Editorial

The Brexit drama shows no signs of ending

| Updated on October 22, 2019 Published on October 22, 2019

But the global economy can’t wait much longer

Britain’s efforts to leave the European Union (EU) have taken on all the aspects of the kind of long-running stage farce for which the British are famous. But this one has huge implications not only for Britain but also global reverberations. British Prime Minister Boris Johnson took office promising tough negotiating tactics to bring back a better Brexit deal than the one that his predecessor Theresa May managed. The success of his attempts can be judged from the fact that till Monday he had built up an unblemished record since he took the country’s top job in July of losing every single vote held in Parliament. He should, under normal circumstances, have had the keys of No 10 Downing Street taken away from him by now. On Monday the government released the details of the 115-page Withdrawal Agreement Bill (WAB) and demanded that MPs should give the government the green signal on it by a Tuesday-night vote. On Thursday it hopes to turn the Bill into legislation to leave the EU by October 31, an extraordinarily tight timetable. MPs are furious that they were given barely 12 hours to scrutinise the complex proposals on everything from the environment to workers’ rights and the Northern Ireland border.

The vote had not taken place at the time of writing, but the Financial Times reckoned on Tuesday afternoon that he would win by 320-315. He’s attempting to put together an unlikely alliance that includes extreme hard-line Brexiteers whose chosen position is that Britain should cut its EU ties without an agreement. Simultaneously, Johnson’s also wooing Remain MPs who would prefer to stay in the EU and who he threw out of the party after they voted against him. Finally, he hopes to attract a handful of Opposition Labour Party MPs who represent pro-Brexit constituencies. Johnson warned at the start of Tuesday’s debate that if he was forced to postpone Brexit till January, he would attempt to force a general election which the opinion polls say he’s favoured to win. However, pollsters admit the deep Brexit divide has confused voting patterns making predictions unreliable.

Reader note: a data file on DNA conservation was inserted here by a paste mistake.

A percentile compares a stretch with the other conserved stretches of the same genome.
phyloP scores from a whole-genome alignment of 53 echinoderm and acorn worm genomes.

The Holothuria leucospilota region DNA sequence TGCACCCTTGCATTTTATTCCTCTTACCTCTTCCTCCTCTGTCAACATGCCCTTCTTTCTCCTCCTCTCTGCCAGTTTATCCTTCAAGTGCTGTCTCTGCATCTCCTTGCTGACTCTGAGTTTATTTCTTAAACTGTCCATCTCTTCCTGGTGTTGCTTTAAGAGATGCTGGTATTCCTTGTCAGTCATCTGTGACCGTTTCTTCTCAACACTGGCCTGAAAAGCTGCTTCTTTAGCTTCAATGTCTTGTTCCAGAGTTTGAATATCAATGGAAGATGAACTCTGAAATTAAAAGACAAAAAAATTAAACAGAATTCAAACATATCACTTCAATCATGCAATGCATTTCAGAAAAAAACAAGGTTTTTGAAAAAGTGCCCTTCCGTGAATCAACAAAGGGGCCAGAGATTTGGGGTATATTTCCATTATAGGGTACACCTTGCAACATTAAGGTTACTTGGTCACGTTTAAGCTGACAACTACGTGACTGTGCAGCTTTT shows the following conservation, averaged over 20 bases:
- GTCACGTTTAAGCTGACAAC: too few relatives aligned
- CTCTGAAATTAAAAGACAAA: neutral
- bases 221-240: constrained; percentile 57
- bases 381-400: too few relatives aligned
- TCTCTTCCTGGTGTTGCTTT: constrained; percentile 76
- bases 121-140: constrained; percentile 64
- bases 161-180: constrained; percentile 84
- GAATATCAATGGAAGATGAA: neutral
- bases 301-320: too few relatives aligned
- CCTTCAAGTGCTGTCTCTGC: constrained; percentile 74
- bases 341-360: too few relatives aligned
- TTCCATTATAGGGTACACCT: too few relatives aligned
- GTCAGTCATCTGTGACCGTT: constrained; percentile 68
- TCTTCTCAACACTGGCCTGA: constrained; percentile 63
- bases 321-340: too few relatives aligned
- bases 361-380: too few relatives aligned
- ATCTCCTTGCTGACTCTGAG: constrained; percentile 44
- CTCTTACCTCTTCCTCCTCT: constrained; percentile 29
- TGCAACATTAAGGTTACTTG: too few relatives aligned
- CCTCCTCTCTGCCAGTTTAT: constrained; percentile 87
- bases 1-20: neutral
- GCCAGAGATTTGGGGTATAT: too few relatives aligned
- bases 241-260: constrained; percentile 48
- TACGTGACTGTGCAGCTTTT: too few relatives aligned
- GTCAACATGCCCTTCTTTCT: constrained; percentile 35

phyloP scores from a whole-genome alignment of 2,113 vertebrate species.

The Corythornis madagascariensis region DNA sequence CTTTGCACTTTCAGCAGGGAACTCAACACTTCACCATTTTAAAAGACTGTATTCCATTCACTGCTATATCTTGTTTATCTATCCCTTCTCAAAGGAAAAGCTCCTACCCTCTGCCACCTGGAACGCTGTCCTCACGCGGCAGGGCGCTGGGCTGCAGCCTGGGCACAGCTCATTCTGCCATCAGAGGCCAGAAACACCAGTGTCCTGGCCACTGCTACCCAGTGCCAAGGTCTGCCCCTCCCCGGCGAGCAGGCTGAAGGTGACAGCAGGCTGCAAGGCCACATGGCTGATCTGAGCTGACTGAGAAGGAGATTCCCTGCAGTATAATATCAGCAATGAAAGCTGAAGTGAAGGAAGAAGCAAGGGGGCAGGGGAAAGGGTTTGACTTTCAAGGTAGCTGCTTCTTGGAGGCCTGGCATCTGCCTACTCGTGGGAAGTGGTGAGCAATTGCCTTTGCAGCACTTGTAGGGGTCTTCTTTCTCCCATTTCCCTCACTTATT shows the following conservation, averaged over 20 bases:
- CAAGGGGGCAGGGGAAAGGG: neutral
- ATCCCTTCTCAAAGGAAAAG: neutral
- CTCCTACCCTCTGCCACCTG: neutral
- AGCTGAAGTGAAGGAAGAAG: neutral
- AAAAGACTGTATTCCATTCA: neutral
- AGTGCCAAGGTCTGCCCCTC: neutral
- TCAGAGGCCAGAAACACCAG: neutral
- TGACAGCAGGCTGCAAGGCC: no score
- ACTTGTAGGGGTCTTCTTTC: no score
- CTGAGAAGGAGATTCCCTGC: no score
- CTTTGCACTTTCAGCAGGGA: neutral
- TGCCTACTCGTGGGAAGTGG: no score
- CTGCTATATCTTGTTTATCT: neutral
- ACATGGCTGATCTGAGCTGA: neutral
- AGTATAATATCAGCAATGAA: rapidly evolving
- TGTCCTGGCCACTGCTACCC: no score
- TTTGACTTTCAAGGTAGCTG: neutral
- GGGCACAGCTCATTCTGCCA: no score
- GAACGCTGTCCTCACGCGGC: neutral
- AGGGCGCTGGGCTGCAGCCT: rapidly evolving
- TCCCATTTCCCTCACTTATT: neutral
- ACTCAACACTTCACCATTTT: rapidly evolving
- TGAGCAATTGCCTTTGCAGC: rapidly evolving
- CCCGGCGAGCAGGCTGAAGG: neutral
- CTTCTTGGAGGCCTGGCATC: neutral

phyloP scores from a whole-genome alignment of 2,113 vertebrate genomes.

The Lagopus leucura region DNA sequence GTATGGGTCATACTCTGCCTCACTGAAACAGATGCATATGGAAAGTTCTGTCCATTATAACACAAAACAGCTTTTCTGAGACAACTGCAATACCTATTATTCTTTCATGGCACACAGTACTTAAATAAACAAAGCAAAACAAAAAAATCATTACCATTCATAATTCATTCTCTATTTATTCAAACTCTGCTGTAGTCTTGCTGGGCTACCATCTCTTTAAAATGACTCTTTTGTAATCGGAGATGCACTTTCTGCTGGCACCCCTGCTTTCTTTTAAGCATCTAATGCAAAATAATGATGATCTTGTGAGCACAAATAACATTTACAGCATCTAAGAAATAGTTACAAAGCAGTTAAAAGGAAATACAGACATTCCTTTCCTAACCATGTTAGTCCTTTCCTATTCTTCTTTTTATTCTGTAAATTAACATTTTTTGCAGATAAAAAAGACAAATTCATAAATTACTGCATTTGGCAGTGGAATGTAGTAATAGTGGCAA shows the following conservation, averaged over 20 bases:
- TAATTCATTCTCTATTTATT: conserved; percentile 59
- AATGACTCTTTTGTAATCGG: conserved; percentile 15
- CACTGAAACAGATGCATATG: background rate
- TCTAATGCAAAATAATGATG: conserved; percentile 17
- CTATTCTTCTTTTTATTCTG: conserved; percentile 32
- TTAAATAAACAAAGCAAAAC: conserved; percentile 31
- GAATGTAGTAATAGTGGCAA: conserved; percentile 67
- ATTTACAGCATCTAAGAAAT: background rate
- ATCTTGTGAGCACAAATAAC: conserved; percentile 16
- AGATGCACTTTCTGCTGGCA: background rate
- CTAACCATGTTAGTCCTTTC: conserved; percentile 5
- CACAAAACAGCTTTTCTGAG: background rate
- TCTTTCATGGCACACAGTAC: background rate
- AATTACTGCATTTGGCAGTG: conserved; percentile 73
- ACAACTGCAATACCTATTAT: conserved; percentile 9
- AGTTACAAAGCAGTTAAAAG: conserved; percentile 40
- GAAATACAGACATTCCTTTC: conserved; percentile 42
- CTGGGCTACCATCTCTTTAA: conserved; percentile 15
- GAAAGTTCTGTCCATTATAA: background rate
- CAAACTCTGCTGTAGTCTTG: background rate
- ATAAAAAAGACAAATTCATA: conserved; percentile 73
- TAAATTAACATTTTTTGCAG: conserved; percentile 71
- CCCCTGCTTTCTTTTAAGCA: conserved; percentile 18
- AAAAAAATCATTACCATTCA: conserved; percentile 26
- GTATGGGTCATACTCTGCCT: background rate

Johnson is in an unimaginably tight position currently. On Saturday he was forced, after losing a vote, to write to the EU for an extension to Brexit. Here again he sailed close to the wind by sending the EU one unsigned letter requesting an extension and a second, signed letter which said that the relationship between Britain and the EU would suffer if they did not part on October 31.The worst part to all this is that the detailed negotiations for leaving the EU will only start once an in-principle agreement has been reached and many months, possibly years, of detailed negotiation on different sectors still lie ahead before Britain is finally able to part ways completely from the EU.

Published on October 22, 2019
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